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What is Your Horse Trying to Tell You?

What is Your Horse Trying to Tell You?

Ever wonder what your horse would tell you if it could talk? With help from Dr. Ben Dixon, DVM, we have some answers as to what your horse may want you to know.

“We care about the taste!”

Dr. Dixon explained that “horses can be selective on what they graze and palatability should be considered when selecting grasses for your pasture.” This means horses will eat the tastier plants first, such as the young soft grasses, while leaving the less palatable plants alone. Horses are also particular not to graze where they defecate. These factors often leads to overgrazing in certain areas of your pasture.

To help prevent this overgrazing, horse pasture forages need to be productive all season long. They also need to be highly palatable to ensure even grazing throughout the pasture. Grasses should be aggressive and able to tolerant close, heavy grazing.

The University of Minnesota Extension recommends endophyte-free tall fescue, perennial ryegrass, Kentucky bluegrass, and timothy grasses as highly desirable. According to Dr. Dixon, other grasses to consider would be meadow and smooth bromegrass, annual ryegrass, or orchardgrass. In the South, warm-season bermudagrass pastures are the most popular.

“We need vitamins too!”

Growing horses, pregnant and lactating mares, breeding stallions, and higher performance horses will need higher energy feeds supplemented in order to meet their needs, but forage should still remain the base.

Dr. Dixon shared that the use of legumes is one easy way to increase the energy and protein available in pasture mixes. “Legumes can also complement grasses by increasing pasture yield and help control weeds. Alfalfa and clover are the most common legume crops added to mixed grass pastures or used as hay to supplement grass pastures” he explained.

You can calculate the nutrition your horse feed needs by using the National Research Council’s Nutrient Requirements of Horses (Sixth Revised Edition 2007) calculator.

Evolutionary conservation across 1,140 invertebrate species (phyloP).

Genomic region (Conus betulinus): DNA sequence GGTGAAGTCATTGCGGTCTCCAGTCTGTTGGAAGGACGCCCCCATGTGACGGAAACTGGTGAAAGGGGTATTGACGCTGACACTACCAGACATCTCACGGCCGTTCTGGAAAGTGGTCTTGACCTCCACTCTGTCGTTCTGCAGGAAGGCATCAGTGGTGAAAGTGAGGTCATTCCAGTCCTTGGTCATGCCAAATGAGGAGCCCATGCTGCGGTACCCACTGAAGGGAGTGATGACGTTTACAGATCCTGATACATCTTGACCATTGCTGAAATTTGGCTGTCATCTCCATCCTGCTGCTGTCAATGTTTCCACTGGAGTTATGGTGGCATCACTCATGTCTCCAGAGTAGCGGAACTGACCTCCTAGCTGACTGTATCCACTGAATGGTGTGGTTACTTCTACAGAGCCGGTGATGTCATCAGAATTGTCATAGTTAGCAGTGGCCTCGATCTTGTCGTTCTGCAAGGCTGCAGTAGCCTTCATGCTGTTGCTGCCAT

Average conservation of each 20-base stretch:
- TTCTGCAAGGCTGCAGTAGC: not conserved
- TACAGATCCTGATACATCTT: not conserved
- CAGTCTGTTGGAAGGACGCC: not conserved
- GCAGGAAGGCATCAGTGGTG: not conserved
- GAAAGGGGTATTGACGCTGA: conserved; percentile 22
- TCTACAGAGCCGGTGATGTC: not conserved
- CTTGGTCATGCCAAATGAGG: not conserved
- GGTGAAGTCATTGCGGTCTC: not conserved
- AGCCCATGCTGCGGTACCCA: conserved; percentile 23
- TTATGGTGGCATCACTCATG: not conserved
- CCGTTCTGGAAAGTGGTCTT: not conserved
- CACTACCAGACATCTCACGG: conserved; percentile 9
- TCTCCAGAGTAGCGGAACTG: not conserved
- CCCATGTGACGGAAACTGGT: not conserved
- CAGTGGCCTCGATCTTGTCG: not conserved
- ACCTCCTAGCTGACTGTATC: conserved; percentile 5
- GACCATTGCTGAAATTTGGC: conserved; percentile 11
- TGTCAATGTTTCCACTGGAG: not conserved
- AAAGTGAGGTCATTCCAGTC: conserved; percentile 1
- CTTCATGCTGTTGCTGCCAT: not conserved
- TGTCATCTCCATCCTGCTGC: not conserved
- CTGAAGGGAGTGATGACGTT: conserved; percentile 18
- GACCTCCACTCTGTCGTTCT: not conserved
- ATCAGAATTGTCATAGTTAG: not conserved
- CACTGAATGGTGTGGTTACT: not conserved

“Our favorite things are…”

Access to water, shelter, and care are all things that will help create a happy environment for your horse. “Water is the most important nutrient for horses, they’ll drink 5-15 gallons a day depending on temperature, activity, and diet. Ideally, clean water should be available at all times, and for larger pastures, in multiple spots. Providing a sturdy shelter that allows horses to get out of the sun or harsh weather is important and can be accomplished many different ways,” Dr. Dixon taught.

Last but not least, companionship! Your horse wants to spend time with you!

How Nature’s Seed Can Help?

Pasture can be an excellent source of feed, exercise, and socialization for most horses if managed properly. Pasture management factors to keep in mind include:

  • Stocking density
  • Soil composition
  • Growing season
  • Your ability to rotate grazing location
  • Keep in mind that overstocking pastures may harm forage quality because of overgrazing and trampling. According to Dr. Dixon, it may take from 1-3 acres per horse (more in times of drought) to fully meet the needs of a mature horse, depending on pasture yield.

    Here at Nature’s Seed, we've taken these factors into consideration and developed our regional horse pasture seed blends. Each horse grass seed blend contains a mix of several high-quality grass species, as well as a proper percentage of legumes to keep your horse happy, healthy and ready for your next adventure together.

    Our team of rangeland experts have designed a horse pasture seed mix for every region of the United States. The following considerations were made during the design process for each regional blend:

  • Environmental elements such as soil conditions, sun/shade preferences and heat tolerances
  • Genetic attributes such as nutrient content, grazing tolerance and disease resistance
  • Water requirements
  • *A big thank you to Dr. Ben Dixon for being willing to share with us a veterinarian’s stance on what makes a happy horse. Please make sure to consult with a veterinarian for any horses with special needs before choosing your pasture seed.*

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